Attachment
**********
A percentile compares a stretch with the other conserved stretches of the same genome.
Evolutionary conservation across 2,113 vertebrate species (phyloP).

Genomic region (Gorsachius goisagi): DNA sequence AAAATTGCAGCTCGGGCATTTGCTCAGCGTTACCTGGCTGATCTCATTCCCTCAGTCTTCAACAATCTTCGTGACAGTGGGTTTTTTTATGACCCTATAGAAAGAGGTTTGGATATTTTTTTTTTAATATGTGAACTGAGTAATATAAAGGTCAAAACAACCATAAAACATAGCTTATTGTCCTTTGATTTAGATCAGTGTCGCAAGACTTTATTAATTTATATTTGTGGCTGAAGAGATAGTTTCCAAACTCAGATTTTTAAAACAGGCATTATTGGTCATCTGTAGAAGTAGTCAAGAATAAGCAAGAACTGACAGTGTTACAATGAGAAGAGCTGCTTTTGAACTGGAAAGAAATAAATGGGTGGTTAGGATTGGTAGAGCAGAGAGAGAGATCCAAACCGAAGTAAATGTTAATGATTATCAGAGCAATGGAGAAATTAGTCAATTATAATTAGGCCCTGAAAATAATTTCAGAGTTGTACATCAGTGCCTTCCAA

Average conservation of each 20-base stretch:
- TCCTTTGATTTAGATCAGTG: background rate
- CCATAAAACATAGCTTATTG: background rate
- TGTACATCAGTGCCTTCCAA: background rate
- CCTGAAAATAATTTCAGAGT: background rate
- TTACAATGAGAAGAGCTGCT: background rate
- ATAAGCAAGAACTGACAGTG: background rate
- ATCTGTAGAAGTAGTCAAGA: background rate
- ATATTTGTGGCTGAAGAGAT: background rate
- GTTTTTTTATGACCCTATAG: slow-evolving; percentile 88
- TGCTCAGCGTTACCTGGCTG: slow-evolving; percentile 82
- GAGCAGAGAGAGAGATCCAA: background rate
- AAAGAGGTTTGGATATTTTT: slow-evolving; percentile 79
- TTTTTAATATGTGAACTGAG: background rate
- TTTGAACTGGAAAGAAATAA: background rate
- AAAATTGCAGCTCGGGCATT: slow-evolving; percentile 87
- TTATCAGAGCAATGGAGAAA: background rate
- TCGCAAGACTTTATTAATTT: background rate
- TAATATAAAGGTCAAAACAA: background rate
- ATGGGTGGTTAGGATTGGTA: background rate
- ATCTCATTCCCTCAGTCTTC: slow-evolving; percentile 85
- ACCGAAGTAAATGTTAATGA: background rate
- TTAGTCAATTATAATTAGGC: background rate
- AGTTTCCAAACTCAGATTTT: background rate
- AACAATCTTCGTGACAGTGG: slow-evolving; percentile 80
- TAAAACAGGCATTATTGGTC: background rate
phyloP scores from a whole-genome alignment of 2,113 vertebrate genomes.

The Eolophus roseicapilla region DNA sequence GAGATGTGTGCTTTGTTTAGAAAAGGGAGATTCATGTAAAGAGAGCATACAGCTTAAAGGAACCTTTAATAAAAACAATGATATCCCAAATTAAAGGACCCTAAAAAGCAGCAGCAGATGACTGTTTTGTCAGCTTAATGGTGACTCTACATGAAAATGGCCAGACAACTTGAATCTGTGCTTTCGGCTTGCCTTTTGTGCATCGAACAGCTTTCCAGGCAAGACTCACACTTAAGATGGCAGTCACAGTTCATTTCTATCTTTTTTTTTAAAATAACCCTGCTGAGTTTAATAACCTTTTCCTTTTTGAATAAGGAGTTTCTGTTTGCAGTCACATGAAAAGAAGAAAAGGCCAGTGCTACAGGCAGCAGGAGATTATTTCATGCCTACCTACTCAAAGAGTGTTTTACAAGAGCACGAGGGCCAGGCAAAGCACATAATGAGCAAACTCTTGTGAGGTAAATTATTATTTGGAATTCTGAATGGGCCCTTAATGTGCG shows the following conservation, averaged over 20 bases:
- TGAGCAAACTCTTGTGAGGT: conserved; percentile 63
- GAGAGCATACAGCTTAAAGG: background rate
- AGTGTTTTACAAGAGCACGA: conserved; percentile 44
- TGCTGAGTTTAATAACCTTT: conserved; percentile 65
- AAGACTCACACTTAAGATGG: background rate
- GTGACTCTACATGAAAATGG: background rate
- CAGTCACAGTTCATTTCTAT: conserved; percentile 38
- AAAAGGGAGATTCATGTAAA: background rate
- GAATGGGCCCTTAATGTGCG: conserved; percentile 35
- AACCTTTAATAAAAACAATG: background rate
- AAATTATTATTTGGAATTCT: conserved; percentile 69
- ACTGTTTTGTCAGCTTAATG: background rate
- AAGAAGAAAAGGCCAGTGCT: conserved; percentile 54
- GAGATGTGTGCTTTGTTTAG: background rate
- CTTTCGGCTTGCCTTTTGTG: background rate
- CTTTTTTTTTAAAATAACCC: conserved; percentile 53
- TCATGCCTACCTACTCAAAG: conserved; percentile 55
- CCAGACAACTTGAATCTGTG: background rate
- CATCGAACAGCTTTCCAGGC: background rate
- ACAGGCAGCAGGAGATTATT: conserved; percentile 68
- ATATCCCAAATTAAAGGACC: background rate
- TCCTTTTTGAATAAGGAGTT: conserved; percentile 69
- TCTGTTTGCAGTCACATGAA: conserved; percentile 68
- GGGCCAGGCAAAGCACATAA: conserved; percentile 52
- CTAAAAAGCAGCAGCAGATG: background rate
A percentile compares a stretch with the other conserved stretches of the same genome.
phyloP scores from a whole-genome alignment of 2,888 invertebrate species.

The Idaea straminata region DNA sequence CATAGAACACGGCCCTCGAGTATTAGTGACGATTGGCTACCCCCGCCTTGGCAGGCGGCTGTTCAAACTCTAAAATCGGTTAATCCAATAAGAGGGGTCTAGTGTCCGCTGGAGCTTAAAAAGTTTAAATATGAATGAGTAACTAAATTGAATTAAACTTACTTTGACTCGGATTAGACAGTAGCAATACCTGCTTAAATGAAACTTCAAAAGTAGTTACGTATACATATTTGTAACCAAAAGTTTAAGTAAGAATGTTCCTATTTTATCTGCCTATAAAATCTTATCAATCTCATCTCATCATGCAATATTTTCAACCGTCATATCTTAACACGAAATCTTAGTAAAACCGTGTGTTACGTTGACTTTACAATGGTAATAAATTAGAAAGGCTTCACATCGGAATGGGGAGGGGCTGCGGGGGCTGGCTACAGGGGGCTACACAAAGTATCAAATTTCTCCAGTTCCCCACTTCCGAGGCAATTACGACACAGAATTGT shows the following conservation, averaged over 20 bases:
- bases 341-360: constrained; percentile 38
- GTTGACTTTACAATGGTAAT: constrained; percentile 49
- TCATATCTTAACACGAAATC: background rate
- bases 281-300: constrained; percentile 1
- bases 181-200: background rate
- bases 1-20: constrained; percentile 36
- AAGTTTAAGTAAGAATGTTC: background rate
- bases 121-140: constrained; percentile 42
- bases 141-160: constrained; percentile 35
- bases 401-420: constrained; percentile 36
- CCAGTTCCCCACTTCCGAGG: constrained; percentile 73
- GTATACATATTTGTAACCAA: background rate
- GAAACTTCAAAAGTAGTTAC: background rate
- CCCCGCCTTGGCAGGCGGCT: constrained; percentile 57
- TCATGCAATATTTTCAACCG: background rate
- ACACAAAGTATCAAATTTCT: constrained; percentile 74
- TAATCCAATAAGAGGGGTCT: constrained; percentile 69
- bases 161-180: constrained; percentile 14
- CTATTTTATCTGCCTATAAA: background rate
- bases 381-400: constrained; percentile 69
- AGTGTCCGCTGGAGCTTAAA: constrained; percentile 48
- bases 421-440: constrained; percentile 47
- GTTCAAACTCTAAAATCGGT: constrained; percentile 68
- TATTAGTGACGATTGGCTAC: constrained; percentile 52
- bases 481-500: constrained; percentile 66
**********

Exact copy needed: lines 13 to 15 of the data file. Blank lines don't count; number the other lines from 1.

- GTTTTTTTATGACCCTATAG: slow-evolving; percentile 88
- TGCTCAGCGTTACCTGGCTG: slow-evolving; percentile 82
- GAGCAGAGAGAGAGATCCAA: background rate